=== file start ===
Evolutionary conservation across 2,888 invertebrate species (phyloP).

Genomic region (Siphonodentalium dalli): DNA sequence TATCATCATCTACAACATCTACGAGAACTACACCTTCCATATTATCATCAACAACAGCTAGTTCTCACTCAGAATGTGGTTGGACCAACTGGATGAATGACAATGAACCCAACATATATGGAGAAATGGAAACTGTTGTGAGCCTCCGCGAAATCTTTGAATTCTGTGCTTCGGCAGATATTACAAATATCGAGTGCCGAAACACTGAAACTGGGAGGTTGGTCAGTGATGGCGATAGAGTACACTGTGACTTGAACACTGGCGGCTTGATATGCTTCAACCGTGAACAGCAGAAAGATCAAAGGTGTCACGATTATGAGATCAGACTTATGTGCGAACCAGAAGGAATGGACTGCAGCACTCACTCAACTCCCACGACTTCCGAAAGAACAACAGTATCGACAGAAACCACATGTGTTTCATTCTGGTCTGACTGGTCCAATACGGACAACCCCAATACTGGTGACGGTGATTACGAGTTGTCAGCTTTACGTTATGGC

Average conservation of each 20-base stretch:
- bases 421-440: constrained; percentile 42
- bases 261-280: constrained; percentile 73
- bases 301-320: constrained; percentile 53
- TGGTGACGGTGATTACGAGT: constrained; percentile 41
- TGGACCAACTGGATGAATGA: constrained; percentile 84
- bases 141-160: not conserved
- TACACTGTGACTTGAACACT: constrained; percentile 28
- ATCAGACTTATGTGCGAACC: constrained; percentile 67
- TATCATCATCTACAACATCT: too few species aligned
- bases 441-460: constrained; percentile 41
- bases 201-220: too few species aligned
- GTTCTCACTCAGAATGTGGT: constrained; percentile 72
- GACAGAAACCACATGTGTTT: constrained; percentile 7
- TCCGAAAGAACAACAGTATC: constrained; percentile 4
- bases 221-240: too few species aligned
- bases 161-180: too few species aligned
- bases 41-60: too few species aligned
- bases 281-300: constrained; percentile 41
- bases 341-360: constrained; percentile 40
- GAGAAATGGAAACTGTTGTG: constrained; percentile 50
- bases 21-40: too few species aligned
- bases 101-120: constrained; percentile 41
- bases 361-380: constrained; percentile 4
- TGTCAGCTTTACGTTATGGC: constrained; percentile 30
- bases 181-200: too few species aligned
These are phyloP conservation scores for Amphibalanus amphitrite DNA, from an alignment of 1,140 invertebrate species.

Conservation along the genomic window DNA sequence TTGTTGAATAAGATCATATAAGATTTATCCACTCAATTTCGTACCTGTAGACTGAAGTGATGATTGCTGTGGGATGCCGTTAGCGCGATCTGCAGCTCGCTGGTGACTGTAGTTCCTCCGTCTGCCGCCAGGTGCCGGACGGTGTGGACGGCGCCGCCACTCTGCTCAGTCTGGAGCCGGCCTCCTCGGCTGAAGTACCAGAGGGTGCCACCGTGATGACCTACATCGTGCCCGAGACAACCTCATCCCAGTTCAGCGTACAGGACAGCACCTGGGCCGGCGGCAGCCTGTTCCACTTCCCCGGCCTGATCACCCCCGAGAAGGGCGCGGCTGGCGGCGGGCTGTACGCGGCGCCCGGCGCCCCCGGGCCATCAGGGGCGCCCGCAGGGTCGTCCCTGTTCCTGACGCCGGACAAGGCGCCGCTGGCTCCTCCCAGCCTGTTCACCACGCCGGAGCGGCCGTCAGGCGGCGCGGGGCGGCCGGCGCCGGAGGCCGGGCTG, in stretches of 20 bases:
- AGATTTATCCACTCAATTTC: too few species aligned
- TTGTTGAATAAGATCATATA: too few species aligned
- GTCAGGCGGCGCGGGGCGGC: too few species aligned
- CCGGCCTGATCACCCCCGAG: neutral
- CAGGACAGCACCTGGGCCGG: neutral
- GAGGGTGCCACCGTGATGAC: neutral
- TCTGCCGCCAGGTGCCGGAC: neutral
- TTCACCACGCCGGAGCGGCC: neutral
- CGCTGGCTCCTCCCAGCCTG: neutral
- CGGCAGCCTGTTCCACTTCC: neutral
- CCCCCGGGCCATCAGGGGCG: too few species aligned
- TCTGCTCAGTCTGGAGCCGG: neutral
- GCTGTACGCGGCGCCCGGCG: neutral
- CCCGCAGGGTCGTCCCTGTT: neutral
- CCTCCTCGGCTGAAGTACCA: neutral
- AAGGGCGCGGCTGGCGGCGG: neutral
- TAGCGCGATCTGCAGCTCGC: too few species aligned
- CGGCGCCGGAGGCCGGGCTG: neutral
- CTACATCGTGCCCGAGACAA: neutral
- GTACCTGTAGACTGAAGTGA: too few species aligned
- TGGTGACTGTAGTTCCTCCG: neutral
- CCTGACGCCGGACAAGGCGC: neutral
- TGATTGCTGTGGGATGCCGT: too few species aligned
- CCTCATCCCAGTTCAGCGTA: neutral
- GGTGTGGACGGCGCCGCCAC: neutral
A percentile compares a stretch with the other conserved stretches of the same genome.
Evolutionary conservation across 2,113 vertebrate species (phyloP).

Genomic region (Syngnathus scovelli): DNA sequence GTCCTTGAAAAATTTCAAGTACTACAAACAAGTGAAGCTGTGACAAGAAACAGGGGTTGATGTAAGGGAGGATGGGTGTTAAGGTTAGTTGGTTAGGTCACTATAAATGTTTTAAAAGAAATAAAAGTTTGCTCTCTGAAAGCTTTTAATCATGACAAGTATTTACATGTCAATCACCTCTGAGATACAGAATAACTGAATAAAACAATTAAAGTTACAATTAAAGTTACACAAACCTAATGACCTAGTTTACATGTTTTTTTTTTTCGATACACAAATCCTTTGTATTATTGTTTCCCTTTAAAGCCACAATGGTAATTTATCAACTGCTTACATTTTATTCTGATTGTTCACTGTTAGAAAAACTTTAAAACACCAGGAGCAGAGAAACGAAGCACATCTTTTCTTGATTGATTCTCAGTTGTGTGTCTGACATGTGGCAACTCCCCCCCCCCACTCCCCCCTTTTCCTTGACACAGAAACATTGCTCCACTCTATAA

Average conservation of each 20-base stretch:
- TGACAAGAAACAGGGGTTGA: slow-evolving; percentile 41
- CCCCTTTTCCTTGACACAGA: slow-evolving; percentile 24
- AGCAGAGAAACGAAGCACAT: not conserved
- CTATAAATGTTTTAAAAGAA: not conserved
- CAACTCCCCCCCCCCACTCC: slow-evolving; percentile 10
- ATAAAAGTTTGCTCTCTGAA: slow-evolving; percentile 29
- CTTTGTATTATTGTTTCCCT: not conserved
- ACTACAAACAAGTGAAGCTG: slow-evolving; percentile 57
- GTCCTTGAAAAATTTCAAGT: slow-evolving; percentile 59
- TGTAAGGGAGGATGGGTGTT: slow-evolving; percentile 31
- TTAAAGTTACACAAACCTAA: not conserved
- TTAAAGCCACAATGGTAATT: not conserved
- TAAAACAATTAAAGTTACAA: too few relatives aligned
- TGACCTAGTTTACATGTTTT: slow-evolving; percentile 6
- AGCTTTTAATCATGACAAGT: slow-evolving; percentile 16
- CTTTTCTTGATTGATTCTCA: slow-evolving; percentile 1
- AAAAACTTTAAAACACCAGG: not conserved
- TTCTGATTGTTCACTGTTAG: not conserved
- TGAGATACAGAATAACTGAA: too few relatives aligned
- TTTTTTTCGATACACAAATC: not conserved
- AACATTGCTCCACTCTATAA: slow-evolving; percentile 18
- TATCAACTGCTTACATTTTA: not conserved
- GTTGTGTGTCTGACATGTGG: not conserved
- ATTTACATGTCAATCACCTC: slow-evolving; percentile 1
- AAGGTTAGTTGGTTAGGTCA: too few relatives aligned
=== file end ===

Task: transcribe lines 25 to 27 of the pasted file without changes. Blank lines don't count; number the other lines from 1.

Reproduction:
- bases 101-120: constrained; percentile 41
- bases 361-380: constrained; percentile 4
- TGTCAGCTTTACGTTATGGC: constrained; percentile 30